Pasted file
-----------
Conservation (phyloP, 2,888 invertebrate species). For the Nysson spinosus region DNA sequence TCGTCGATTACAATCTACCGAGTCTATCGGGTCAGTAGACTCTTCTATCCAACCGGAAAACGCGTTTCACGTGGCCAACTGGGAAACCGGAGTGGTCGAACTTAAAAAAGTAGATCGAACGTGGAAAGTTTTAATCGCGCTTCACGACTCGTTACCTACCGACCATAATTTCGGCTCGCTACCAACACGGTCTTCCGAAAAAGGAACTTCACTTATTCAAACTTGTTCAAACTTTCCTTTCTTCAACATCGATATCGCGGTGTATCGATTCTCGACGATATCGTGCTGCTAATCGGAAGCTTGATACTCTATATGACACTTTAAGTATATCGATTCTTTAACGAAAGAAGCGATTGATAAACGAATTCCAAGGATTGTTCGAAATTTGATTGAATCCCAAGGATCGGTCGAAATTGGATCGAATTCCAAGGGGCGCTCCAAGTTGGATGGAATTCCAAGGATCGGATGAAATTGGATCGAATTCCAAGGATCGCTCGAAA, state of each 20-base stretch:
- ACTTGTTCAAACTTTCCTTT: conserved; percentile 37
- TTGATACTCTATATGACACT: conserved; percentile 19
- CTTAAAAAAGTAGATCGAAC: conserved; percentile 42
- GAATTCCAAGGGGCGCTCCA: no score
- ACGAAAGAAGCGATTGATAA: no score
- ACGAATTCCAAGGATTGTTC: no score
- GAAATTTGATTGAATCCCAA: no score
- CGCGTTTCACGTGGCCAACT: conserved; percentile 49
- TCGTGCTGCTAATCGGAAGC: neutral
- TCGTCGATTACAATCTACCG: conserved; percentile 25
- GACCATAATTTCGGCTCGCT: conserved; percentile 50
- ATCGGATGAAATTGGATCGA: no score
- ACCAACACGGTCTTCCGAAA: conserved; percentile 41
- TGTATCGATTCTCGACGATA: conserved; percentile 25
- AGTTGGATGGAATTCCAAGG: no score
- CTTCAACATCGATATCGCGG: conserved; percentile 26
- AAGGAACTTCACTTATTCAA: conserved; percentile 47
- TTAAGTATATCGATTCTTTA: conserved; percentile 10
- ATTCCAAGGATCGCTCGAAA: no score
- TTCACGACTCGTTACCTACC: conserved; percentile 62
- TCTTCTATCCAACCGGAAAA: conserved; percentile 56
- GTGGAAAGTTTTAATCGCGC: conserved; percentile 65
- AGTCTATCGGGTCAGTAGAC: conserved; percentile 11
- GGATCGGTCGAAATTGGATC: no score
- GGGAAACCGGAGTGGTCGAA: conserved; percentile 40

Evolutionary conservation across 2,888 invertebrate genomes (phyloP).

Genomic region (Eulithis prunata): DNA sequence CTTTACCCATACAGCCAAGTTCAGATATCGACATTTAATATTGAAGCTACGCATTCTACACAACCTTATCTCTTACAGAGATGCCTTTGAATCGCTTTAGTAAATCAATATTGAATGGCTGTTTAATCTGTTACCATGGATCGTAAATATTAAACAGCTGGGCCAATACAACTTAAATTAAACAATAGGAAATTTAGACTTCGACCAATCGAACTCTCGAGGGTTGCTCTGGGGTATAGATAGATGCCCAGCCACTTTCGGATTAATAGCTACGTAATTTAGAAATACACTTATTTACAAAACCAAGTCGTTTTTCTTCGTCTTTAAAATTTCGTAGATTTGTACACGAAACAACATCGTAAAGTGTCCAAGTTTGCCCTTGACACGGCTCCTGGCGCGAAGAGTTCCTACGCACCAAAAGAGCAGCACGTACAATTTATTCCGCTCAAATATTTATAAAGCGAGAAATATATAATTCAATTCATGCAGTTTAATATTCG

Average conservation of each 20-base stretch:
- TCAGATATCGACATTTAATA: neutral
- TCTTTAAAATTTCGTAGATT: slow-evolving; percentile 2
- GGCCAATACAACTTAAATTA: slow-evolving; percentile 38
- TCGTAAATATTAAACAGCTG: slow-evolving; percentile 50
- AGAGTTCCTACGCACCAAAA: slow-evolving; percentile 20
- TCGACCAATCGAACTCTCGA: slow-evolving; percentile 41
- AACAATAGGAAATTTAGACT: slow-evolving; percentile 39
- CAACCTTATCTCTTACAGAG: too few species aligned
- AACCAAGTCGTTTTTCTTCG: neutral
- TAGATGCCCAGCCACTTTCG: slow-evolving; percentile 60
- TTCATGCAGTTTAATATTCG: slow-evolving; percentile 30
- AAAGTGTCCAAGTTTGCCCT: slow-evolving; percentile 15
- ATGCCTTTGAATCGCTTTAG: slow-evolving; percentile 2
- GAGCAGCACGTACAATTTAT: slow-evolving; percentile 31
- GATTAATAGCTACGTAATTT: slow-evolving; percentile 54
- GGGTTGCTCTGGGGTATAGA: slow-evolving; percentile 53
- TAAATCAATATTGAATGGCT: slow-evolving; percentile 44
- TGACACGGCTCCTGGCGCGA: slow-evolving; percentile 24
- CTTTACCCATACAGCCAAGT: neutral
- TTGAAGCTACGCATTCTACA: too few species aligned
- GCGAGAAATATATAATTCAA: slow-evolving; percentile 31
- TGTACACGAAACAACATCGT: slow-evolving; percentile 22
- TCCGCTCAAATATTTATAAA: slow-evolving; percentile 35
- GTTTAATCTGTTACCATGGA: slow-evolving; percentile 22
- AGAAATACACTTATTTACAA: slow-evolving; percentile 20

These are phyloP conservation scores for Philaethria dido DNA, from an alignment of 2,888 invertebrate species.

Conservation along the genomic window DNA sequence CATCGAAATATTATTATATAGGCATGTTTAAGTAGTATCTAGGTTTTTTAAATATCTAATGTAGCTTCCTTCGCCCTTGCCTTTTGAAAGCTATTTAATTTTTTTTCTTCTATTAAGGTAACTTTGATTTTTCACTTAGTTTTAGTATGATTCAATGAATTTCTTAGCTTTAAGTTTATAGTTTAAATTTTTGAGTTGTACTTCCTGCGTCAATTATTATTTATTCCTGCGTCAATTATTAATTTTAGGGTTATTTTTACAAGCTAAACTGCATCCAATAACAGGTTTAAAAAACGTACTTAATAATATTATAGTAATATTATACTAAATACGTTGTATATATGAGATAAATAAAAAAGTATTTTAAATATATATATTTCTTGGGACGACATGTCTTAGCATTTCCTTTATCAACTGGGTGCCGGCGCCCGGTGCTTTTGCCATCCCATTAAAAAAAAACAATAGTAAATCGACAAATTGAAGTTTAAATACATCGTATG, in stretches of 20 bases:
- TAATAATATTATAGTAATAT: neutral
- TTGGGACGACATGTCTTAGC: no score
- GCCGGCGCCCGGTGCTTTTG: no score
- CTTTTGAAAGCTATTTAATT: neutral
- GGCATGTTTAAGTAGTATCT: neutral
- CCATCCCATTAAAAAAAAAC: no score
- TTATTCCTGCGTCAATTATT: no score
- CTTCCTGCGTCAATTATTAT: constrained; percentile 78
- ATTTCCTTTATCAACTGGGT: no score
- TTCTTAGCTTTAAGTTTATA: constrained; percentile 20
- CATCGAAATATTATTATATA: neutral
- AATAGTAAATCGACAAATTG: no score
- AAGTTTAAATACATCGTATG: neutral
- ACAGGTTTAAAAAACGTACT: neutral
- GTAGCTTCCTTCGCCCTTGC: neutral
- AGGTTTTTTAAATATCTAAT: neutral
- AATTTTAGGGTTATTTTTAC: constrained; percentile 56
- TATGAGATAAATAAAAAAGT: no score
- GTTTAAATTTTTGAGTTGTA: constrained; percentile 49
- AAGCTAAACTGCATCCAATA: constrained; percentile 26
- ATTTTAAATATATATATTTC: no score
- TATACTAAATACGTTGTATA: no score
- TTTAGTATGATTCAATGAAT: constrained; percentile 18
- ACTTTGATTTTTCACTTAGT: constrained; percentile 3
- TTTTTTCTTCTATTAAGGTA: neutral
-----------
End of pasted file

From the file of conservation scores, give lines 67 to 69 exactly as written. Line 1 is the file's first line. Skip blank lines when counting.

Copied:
- CATCGAAATATTATTATATA: neutral
- AATAGTAAATCGACAAATTG: no score
- AAGTTTAAATACATCGTATG: neutral